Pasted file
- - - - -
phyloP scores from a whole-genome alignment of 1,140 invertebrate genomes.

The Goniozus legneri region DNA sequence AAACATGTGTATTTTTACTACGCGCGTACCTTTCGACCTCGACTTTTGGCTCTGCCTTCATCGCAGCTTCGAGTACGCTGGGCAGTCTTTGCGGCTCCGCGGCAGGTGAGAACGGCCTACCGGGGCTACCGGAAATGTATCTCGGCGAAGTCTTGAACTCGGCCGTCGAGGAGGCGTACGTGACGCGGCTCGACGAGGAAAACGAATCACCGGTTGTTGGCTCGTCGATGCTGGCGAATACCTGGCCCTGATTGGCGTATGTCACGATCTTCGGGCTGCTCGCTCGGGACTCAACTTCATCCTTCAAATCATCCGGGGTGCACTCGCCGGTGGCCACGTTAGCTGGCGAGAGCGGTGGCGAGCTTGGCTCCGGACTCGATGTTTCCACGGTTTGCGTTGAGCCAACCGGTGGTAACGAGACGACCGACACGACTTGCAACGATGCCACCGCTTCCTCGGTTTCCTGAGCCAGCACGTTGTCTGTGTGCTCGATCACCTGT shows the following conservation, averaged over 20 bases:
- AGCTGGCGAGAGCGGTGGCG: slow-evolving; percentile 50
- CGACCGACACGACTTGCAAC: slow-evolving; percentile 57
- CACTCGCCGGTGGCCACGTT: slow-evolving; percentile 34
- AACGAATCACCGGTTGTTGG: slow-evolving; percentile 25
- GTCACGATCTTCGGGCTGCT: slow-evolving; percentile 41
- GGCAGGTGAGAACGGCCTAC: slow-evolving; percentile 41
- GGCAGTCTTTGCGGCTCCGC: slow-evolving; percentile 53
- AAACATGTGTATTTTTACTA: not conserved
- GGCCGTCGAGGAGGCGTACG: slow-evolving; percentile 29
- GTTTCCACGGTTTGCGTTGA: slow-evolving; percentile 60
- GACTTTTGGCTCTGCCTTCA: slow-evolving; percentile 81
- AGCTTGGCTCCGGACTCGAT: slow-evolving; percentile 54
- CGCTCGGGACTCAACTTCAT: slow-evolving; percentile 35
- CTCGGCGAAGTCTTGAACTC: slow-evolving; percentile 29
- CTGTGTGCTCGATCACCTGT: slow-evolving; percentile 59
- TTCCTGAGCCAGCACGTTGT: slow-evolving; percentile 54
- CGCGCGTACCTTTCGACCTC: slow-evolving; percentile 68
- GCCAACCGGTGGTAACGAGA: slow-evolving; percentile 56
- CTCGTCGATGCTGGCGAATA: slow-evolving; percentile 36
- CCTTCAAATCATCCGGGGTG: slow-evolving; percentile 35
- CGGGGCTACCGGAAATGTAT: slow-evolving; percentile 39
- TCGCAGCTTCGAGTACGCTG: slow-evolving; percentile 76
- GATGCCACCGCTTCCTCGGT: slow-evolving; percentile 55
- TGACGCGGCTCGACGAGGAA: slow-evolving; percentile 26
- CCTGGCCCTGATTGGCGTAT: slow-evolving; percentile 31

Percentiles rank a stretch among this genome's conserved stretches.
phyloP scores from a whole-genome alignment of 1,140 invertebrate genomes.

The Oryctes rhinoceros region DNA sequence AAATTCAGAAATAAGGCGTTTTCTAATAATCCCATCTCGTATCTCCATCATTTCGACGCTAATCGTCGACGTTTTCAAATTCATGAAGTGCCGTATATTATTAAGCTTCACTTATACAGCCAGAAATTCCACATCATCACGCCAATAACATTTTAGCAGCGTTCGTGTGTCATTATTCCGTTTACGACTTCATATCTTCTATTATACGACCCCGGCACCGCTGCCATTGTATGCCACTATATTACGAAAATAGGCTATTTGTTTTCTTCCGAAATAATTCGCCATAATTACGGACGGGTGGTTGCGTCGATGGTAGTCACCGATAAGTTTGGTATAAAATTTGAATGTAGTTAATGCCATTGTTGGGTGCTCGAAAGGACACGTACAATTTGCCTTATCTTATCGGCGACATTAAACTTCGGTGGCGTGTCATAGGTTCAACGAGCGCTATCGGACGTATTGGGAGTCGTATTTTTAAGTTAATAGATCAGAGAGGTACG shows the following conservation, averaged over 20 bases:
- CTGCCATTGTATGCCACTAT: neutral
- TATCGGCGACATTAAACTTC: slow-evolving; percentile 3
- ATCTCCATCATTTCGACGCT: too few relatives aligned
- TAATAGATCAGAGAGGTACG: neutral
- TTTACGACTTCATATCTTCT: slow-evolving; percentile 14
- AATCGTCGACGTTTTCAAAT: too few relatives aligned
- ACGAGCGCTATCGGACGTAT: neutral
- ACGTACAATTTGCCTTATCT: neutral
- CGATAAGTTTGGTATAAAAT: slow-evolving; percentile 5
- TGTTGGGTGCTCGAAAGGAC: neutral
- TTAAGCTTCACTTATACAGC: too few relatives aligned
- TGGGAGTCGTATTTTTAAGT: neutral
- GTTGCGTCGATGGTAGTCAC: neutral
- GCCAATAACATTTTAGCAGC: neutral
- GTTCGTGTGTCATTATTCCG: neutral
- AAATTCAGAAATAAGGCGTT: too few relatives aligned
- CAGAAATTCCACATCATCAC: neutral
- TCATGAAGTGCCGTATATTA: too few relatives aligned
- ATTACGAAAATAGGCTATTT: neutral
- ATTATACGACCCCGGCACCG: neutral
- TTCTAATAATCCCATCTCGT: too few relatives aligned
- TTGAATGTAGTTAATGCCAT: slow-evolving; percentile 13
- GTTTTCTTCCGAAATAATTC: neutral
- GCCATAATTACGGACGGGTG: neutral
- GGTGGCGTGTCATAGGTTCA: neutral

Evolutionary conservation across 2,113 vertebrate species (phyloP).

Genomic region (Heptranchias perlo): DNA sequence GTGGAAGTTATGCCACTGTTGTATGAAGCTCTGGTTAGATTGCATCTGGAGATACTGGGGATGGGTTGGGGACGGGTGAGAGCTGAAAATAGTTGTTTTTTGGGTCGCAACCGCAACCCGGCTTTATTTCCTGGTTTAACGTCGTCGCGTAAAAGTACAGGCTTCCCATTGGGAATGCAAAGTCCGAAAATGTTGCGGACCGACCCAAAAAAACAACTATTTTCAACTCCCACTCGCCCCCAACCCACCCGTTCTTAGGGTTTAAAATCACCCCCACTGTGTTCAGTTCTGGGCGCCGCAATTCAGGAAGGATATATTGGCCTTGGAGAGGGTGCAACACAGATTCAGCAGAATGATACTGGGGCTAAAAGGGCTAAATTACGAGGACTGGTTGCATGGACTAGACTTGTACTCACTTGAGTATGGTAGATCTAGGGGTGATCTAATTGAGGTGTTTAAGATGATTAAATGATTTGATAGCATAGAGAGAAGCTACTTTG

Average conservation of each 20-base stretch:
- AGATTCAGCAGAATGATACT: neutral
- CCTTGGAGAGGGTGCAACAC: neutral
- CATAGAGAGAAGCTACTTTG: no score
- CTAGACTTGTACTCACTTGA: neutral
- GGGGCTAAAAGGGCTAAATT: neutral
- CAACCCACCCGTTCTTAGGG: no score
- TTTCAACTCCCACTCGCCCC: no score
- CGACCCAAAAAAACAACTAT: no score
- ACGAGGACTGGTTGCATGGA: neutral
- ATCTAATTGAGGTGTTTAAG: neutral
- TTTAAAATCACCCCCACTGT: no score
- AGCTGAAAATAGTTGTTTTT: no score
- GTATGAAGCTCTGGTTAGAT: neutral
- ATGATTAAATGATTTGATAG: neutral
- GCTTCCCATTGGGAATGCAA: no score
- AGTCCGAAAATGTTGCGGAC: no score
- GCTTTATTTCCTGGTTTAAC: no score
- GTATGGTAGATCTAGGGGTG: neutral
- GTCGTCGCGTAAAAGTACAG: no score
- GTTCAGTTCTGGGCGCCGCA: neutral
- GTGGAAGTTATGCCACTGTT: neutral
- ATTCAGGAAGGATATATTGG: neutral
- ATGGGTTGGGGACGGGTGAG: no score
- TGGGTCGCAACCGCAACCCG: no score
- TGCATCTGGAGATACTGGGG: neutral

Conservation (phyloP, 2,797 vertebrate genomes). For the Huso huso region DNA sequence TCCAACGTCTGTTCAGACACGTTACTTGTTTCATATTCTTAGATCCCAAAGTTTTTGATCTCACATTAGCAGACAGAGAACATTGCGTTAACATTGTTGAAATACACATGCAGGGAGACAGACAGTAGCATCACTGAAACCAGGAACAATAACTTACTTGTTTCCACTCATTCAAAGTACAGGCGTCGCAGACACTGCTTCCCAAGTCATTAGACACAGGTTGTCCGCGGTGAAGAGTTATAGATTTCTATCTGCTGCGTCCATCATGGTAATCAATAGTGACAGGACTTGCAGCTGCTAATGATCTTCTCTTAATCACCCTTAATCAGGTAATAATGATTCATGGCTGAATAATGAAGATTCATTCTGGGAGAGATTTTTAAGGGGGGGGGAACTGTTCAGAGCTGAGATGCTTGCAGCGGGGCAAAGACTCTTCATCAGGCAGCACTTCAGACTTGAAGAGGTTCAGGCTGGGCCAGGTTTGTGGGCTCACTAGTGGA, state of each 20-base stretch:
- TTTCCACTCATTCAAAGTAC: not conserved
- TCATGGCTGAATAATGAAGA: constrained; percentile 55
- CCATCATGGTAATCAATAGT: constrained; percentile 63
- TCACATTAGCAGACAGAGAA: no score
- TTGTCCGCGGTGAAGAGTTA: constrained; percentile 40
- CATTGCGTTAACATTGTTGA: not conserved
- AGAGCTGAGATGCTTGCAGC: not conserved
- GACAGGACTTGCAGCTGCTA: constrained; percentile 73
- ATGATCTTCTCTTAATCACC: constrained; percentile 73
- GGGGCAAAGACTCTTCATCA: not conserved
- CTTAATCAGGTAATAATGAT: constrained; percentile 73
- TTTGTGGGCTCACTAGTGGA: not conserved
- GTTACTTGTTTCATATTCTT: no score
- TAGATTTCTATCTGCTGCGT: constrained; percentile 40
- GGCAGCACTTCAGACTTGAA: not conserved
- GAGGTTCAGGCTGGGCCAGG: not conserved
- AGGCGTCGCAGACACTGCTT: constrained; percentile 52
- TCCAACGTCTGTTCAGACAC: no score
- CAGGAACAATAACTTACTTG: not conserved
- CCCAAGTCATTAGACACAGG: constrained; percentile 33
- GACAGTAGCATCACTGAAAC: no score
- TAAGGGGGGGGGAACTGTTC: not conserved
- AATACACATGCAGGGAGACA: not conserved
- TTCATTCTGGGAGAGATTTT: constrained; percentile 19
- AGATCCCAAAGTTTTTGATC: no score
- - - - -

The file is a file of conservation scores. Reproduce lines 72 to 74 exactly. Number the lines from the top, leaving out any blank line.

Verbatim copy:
- ATGATTAAATGATTTGATAG: neutral
- GCTTCCCATTGGGAATGCAA: no score
- AGTCCGAAAATGTTGCGGAC: no score